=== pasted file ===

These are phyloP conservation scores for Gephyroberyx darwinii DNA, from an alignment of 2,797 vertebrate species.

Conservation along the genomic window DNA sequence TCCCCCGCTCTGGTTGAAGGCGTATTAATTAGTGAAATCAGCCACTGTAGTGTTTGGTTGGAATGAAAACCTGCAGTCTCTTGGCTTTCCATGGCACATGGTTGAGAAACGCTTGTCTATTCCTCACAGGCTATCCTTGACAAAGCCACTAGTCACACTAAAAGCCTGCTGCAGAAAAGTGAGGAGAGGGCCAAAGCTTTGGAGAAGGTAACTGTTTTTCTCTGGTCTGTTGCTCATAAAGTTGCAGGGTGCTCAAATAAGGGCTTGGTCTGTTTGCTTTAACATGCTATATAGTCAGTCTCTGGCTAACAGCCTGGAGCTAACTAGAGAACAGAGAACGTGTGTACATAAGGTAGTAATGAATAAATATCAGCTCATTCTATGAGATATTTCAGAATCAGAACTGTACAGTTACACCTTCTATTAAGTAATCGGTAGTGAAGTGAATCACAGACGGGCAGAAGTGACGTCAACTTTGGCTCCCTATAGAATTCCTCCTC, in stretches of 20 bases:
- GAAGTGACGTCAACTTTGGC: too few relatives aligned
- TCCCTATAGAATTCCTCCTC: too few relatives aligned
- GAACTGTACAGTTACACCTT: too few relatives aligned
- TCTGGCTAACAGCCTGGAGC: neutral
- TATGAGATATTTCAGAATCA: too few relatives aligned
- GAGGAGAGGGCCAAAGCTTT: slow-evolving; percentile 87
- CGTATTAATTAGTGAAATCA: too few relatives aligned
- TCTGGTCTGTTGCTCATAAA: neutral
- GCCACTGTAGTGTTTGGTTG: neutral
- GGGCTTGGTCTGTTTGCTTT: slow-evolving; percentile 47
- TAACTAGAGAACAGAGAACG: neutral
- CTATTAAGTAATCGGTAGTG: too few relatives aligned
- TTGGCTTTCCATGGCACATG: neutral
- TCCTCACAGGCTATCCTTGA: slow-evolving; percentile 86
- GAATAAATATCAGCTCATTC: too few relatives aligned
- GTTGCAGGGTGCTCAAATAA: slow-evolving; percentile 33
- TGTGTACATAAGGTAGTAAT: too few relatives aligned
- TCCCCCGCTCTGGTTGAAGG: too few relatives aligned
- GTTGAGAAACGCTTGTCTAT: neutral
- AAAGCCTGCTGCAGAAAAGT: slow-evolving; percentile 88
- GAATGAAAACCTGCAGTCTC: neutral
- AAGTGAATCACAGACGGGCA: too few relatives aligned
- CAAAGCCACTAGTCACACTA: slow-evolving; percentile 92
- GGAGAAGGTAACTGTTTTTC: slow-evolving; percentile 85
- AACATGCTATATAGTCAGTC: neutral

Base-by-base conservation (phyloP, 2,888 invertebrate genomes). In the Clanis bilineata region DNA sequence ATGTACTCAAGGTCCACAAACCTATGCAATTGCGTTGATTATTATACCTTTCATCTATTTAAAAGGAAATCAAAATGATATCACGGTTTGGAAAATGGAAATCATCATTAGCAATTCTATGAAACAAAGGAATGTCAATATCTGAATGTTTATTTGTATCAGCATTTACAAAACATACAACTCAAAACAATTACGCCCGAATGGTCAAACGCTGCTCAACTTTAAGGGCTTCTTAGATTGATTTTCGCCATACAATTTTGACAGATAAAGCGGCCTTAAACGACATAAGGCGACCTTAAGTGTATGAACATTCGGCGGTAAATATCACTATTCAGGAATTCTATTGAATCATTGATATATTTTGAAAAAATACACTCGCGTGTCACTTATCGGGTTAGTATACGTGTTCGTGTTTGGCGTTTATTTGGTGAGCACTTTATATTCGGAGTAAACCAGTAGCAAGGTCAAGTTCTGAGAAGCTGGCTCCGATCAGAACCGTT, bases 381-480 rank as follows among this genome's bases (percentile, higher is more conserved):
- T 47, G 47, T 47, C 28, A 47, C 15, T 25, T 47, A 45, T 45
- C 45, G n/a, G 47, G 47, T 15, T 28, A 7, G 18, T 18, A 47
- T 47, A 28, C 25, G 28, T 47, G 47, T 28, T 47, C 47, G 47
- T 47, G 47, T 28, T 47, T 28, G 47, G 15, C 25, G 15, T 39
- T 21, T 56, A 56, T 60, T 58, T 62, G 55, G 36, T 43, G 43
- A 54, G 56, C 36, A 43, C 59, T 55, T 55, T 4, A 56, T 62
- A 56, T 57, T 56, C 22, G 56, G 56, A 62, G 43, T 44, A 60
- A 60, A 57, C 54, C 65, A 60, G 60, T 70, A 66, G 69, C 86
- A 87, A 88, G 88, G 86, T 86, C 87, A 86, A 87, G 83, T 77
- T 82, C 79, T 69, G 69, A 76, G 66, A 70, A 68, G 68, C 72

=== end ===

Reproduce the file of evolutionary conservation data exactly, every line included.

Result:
These are phyloP conservation scores for Gephyroberyx darwinii DNA, from an alignment of 2,797 vertebrate species.

Conservation along the genomic window DNA sequence TCCCCCGCTCTGGTTGAAGGCGTATTAATTAGTGAAATCAGCCACTGTAGTGTTTGGTTGGAATGAAAACCTGCAGTCTCTTGGCTTTCCATGGCACATGGTTGAGAAACGCTTGTCTATTCCTCACAGGCTATCCTTGACAAAGCCACTAGTCACACTAAAAGCCTGCTGCAGAAAAGTGAGGAGAGGGCCAAAGCTTTGGAGAAGGTAACTGTTTTTCTCTGGTCTGTTGCTCATAAAGTTGCAGGGTGCTCAAATAAGGGCTTGGTCTGTTTGCTTTAACATGCTATATAGTCAGTCTCTGGCTAACAGCCTGGAGCTAACTAGAGAACAGAGAACGTGTGTACATAAGGTAGTAATGAATAAATATCAGCTCATTCTATGAGATATTTCAGAATCAGAACTGTACAGTTACACCTTCTATTAAGTAATCGGTAGTGAAGTGAATCACAGACGGGCAGAAGTGACGTCAACTTTGGCTCCCTATAGAATTCCTCCTC, in stretches of 20 bases:
- GAAGTGACGTCAACTTTGGC: too few relatives aligned
- TCCCTATAGAATTCCTCCTC: too few relatives aligned
- GAACTGTACAGTTACACCTT: too few relatives aligned
- TCTGGCTAACAGCCTGGAGC: neutral
- TATGAGATATTTCAGAATCA: too few relatives aligned
- GAGGAGAGGGCCAAAGCTTT: slow-evolving; percentile 87
- CGTATTAATTAGTGAAATCA: too few relatives aligned
- TCTGGTCTGTTGCTCATAAA: neutral
- GCCACTGTAGTGTTTGGTTG: neutral
- GGGCTTGGTCTGTTTGCTTT: slow-evolving; percentile 47
- TAACTAGAGAACAGAGAACG: neutral
- CTATTAAGTAATCGGTAGTG: too few relatives aligned
- TTGGCTTTCCATGGCACATG: neutral
- TCCTCACAGGCTATCCTTGA: slow-evolving; percentile 86
- GAATAAATATCAGCTCATTC: too few relatives aligned
- GTTGCAGGGTGCTCAAATAA: slow-evolving; percentile 33
- TGTGTACATAAGGTAGTAAT: too few relatives aligned
- TCCCCCGCTCTGGTTGAAGG: too few relatives aligned
- GTTGAGAAACGCTTGTCTAT: neutral
- AAAGCCTGCTGCAGAAAAGT: slow-evolving; percentile 88
- GAATGAAAACCTGCAGTCTC: neutral
- AAGTGAATCACAGACGGGCA: too few relatives aligned
- CAAAGCCACTAGTCACACTA: slow-evolving; percentile 92
- GGAGAAGGTAACTGTTTTTC: slow-evolving; percentile 85
- AACATGCTATATAGTCAGTC: neutral

Base-by-base conservation (phyloP, 2,888 invertebrate genomes). In the Clanis bilineata region DNA sequence ATGTACTCAAGGTCCACAAACCTATGCAATTGCGTTGATTATTATACCTTTCATCTATTTAAAAGGAAATCAAAATGATATCACGGTTTGGAAAATGGAAATCATCATTAGCAATTCTATGAAACAAAGGAATGTCAATATCTGAATGTTTATTTGTATCAGCATTTACAAAACATACAACTCAAAACAATTACGCCCGAATGGTCAAACGCTGCTCAACTTTAAGGGCTTCTTAGATTGATTTTCGCCATACAATTTTGACAGATAAAGCGGCCTTAAACGACATAAGGCGACCTTAAGTGTATGAACATTCGGCGGTAAATATCACTATTCAGGAATTCTATTGAATCATTGATATATTTTGAAAAAATACACTCGCGTGTCACTTATCGGGTTAGTATACGTGTTCGTGTTTGGCGTTTATTTGGTGAGCACTTTATATTCGGAGTAAACCAGTAGCAAGGTCAAGTTCTGAGAAGCTGGCTCCGATCAGAACCGTT, bases 381-480 rank as follows among this genome's bases (percentile, higher is more conserved):
- T 47, G 47, T 47, C 28, A 47, C 15, T 25, T 47, A 45, T 45
- C 45, G n/a, G 47, G 47, T 15, T 28, A 7, G 18, T 18, A 47
- T 47, A 28, C 25, G 28, T 47, G 47, T 28, T 47, C 47, G 47
- T 47, G 47, T 28, T 47, T 28, G 47, G 15, C 25, G 15, T 39
- T 21, T 56, A 56, T 60, T 58, T 62, G 55, G 36, T 43, G 43
- A 54, G 56, C 36, A 43, C 59, T 55, T 55, T 4, A 56, T 62
- A 56, T 57, T 56, C 22, G 56, G 56, A 62, G 43, T 44, A 60
- A 60, A 57, C 54, C 65, A 60, G 60, T 70, A 66, G 69, C 86
- A 87, A 88, G 88, G 86, T 86, C 87, A 86, A 87, G 83, T 77
- T 82, C 79, T 69, G 69, A 76, G 66, A 70, A 68, G 68, C 72